Driving through downtown Port-au-Prince it is heartening to see small signs of improvement: men were collecting huge mounds of garbage in the street, ditches were being dug and cleared and people dressed in bright yellow USAID shirts were working busily to clear rubble. This traumatized city of crumbling buildings and tent cities is going back to normal. The markets are open and people stream through them selling vegetables, housewares, chickens. A new business appears to have sprung up to fit the growing need of people to construct tents: branches as big as a fist are being sold on street corners, and people are working to construct new homes throughout the tent cities. The new homes have a base of branches, sheets and tents are hung to make walls and a roof.
In the last update, the patients were out of the hospital and set up in the courtyard. It was difficult for our medical staff to keep up the high standard of care, but they persevered. A neonatal nurse even managed to give an ailing woman a blood transfusion, though it took hours longer than normal because of the heat.
After the second night outside, Father Rick was able to convince everyone to go back in. He explained that he was also living in the hospital and that he promised that he would not leave in an emergency situation until they were all out and safe. He explained that he had had tents set up outside the chapel, and that if there was an earthquake and they were evacuated they would go to those tents. Italian engineers had come that day to go over the hospital again. They knocked off some exterior cement and checked the strength of the beams. The hospital structure is sound. Hearing this, the patients believed him and believed in him, and went inside.
First prosthetics are here!
Yesterday at Kay Germaine, we had the great joy and pleasure of seeing a small miracle. Leel Ulysse, who is ten years old, had had her right foot amputated after the earthquake. Yesterday she was fitted with a prosthetic foot. The prosthetic was done by a team of Italian technicians who came down for the week and brought a container full of state-of-the-art equipment, all donated! They will leave tomorrow after a week here, but teams will continue to come, using the equipment they brought. They were able to fit ten kids with new prosthetics in the past two days!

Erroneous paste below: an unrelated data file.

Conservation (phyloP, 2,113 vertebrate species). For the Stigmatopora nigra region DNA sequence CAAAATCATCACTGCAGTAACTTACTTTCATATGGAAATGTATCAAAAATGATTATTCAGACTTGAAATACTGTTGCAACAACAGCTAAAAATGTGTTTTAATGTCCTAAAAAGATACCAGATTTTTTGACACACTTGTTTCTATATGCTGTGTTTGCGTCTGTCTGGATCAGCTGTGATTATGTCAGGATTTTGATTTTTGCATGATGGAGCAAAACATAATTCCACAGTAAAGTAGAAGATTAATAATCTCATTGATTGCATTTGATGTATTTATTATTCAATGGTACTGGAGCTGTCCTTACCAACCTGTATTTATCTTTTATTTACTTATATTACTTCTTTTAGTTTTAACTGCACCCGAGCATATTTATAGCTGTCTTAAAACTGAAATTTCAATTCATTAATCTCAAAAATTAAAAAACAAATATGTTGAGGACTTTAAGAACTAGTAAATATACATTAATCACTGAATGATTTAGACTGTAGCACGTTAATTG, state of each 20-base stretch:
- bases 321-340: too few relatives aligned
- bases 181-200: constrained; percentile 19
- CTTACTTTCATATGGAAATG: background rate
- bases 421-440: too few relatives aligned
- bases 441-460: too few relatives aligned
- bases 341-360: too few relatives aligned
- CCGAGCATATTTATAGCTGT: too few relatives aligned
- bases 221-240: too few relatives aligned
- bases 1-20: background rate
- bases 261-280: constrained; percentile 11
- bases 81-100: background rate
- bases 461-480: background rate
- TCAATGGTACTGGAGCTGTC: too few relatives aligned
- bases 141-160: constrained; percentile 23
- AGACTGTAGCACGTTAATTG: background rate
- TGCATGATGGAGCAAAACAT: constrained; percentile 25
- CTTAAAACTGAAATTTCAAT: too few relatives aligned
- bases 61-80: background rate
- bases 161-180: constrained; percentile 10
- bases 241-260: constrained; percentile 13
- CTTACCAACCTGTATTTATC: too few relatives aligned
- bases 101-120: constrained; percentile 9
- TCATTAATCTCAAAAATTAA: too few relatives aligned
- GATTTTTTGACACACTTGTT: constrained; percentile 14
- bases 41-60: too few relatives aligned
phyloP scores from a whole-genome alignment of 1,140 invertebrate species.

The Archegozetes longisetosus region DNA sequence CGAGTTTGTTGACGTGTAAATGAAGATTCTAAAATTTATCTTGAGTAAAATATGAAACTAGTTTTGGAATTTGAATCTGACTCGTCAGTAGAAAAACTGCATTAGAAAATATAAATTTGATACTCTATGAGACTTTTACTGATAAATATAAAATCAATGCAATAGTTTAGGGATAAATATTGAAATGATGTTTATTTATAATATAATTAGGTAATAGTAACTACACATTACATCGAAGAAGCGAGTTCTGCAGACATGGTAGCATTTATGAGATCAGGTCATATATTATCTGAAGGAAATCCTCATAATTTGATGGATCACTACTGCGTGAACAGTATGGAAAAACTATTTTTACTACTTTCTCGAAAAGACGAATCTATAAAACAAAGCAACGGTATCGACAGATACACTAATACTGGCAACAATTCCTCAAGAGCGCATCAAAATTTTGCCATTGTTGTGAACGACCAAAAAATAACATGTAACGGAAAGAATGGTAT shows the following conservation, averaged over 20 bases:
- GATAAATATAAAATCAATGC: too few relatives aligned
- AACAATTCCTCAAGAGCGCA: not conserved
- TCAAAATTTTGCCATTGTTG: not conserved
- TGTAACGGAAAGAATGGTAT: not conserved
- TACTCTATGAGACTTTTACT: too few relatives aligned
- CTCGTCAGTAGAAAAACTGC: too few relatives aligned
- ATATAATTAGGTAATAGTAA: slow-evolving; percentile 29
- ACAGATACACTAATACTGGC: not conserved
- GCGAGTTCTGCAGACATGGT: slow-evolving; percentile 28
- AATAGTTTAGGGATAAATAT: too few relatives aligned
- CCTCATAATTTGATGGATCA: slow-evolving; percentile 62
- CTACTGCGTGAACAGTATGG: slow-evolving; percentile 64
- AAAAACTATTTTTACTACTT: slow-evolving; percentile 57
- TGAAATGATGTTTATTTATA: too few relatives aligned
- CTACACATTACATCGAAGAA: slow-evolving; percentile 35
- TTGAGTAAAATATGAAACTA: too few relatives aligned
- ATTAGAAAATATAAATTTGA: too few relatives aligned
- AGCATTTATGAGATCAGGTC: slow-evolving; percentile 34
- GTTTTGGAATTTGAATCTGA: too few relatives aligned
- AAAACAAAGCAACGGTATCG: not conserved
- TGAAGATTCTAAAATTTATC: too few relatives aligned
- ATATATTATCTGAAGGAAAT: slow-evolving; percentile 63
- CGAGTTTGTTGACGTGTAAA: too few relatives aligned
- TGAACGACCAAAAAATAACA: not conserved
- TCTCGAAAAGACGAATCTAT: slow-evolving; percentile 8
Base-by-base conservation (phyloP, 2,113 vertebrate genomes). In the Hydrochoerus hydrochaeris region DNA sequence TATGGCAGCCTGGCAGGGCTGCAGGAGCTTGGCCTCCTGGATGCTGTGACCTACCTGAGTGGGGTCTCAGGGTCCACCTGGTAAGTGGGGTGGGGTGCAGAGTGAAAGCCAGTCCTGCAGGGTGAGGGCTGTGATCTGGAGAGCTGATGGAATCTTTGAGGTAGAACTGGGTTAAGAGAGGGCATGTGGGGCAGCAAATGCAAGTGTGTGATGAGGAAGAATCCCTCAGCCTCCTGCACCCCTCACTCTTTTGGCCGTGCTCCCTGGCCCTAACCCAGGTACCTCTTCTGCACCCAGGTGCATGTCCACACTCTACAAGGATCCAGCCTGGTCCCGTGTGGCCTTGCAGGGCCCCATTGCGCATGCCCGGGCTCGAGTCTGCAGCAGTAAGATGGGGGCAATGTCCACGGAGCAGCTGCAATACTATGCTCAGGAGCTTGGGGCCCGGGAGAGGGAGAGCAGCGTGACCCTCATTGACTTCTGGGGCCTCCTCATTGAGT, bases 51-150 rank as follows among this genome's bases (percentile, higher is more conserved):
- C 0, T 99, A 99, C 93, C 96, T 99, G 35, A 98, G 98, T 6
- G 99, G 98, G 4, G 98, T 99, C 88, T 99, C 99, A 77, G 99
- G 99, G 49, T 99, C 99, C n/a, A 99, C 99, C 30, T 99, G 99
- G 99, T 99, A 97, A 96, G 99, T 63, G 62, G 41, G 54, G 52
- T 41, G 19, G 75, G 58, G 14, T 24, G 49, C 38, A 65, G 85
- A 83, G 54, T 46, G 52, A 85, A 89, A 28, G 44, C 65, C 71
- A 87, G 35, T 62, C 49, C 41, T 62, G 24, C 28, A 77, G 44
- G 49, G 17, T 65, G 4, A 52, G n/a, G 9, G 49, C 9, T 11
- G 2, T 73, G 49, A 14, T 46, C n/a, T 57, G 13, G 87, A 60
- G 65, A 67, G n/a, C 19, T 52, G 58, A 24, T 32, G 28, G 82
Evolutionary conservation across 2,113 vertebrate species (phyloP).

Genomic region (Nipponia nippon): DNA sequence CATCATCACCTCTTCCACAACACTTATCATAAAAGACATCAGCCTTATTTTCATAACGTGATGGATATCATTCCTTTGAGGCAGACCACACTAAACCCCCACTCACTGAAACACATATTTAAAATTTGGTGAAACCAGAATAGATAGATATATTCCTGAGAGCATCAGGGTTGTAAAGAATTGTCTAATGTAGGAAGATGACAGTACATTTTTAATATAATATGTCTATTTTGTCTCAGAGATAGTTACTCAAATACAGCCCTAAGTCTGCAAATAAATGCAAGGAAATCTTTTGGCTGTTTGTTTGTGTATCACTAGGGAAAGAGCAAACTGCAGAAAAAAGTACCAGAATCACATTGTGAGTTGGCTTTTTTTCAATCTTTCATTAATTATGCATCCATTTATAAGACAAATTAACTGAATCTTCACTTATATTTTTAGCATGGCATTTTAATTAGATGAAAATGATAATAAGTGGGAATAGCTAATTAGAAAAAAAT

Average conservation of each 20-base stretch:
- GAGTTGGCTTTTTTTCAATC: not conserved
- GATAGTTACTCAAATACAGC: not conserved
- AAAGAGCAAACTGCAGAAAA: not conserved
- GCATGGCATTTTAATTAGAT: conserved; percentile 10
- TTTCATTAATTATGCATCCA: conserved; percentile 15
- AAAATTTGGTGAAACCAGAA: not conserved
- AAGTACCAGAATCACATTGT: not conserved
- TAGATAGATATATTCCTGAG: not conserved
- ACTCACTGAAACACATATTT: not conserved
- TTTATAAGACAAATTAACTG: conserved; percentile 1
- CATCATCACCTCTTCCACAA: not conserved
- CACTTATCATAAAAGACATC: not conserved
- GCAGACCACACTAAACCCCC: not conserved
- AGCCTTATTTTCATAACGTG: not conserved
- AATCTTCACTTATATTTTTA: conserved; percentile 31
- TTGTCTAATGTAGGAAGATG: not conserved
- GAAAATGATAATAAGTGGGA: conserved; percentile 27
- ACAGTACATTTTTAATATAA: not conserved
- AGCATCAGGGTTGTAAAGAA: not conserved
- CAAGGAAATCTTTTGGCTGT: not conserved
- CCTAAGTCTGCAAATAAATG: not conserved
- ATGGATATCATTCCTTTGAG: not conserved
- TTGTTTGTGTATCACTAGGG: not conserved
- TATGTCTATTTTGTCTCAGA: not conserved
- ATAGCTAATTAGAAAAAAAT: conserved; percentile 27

Maternity and Neo-natal Ward
The unit has been calm the last few days because there haven't been any aftershocks. It is much better for the moms to be inside and we are so happy they are back inside. We have had 45 babies born on the unit since it started after the earthquake. Two healthy babies were born last night. A beautiful fat baby girl was born two days ago and the parents named her after Alison, our amazing neo-natal nurse. She will now be the godmother as well. Twins (both boys) were admitted tonight to the ward, one at 2.5 lbs the other at 1.5 lbs.
Daniela Greilich, Interim Home Correspondent, NPFS Haiti
The hospital is estimated to be back to 90% pre-quake status. There are 130 admitted child patients, 100 daily outpatients and 30 daily ortho outpatients. All adult post-op patients are now out of the hospital with a handful in the adult post-up tent currently located outside the main door.
Since St. Damien's is now considered the Orthopedic Center of Haiti, patients continue to arrive for services such as amputation revisions, dressing changes, and physical therapy.
The Italian surgical tent has come to a close as surgeries are winding down a bit. They thankfully have left all their equipment and supplies for us including a EKG machine, complete surgery theater, ultrasound, etc. The Italian civil military will continue to stay with us and help for the next month. This week they built the structural support around the chapel and they are also helping St. Luke with food distributions. They continue to assist in patient support such as heli-vacing patients to their ship the Cavor for CAT scans.
The two OR's inside St Damien continue to operate. One OR is used exclusively for orthopedic surgeries and the other for general surgeries, which are performed by local pediatric surgeon Dr. Jeudy. Dr. Tom Green and his ortho surgical team from Seattle are leaving tomorrow after spending a full month where they have performed over 300 surgeries. (Photo is from today of femur fracture.)
After the 4.7 magnitude aftershocks Sunday and Monday, the hospital directors designed an organized evacuation plan. Each ward now has their assigned tent already set-up outside in case of another evacuation.
Tents have also been set-up in front of the St. Luke soccer field so that children and or adults that travel a distance for services have a place to rest after their dressing changes or revisions. Showers and bathrooms are also being completed.
Human Resources has hired a psychological support team to help employees cope with the mental health impact that they are facing.
Contributed by Monica Gery, NPH International